So, if you don’t relax with the television how do you relax? Much to my children’s amusement I’m learning to crochet. Unlike the television, crochet allows me to relax whilst still keeping my brain functioning. All sorts of activities can continue in your brain whilst your hands are active. For example, something made me go through the alphabet recently wondering if I could name a grape variety for every letter of the alphabet. Try. It’s not easy. Let me know how far you get.
I have to admit, to completely get through the alphabet, or very almost, I did have to consult some help. I still haven’t found one beginning with Y. Feel free to help me out.
Here’s my list, with some extra information, just to keep those brain cells alive:
Arneis – A white grape variety originally from Italy producing floral scented, full bodied, white wines. Catherine Vale Wines in Broke produce this wine. Try it!
Barbera – A dark skinned, red grape variety originally from Italy producing well rounded plummy, cherry like red wines. With quite a few in the Hunter Valley, pick some up on your next visit.
Chardonnay – One of the world’s most famous and most widely planted white varieties. Chardonnays can differ greatly depending on the winemaker’s style, however, the variety itself is responsible for lovely fruity notes ranging from tropical (banana, melon, pineapple & guava) to stone fruits (peach, nectarine and apricot), citrus and apples, similar to what you find in our Stomp '18 Chardonnay.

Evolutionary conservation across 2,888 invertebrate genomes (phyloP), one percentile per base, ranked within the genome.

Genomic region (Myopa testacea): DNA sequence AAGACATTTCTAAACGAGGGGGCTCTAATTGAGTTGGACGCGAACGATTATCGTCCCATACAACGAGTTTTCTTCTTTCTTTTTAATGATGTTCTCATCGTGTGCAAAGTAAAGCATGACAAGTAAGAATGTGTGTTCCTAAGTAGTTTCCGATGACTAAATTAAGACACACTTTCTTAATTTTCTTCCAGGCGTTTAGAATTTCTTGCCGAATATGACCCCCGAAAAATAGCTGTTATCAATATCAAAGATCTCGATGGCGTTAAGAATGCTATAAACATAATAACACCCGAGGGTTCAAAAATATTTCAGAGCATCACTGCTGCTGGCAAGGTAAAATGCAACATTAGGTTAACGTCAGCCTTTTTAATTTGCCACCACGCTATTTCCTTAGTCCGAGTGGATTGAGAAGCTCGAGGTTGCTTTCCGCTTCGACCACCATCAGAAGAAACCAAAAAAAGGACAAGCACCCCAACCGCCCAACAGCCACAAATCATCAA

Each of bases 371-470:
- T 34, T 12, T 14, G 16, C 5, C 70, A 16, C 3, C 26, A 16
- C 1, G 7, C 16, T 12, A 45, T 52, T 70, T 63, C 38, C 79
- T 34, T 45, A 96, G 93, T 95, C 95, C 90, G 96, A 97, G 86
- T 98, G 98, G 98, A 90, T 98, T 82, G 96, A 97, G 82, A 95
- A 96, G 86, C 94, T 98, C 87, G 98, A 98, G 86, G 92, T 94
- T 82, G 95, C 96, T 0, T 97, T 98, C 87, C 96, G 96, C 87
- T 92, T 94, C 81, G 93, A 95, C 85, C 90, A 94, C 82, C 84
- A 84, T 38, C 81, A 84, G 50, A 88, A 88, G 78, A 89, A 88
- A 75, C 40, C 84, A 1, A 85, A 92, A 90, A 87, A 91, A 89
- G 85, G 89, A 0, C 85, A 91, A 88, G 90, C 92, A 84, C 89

Dolcetto – A red Italian variety originally from Italy producing soft styled fruity wines. Also grown by Catherine Vale Wines, Broke.
Enantio – A red grape variety originally from Italy producing red wines with distinctively fruity flavours of raspberries, red cherry and often with a hint of spiciness.
Fiano – A white grape variety originally from Italy, Fiano is often used both in blends and as a varietal wine. It adds body weight and roundness to blends and imparts floral, honey and spicy notes on its own. Try our Stomp 2018 Fiano. Its great with seafood, cheeses, pasta.
Gerwurztraminer – A pink skinned variety originally from France, Gerwurztraminer is recognised by its intense lychee, rose petal and Turkish delight aromas. The palate can be marked by its full texture low acidity and spicy stone fruit characters. Try The Little Wine Company Gerwurtz – always a favourite of ours.
Humagne Rouge – A red variety, originally from Switzerland, producing rustic, earthy, savoury style red wines. The most recognisable fruit flavour in this wine is dark cherries, often with a hint of spice.
Isabella – An American Hybrid with dark purple skins producing light bodied wines with predominant strawberry flavours.
Jampal – A white variety from Southern Portugal producing wines with predominant citrus characters and tropical fruit undertones.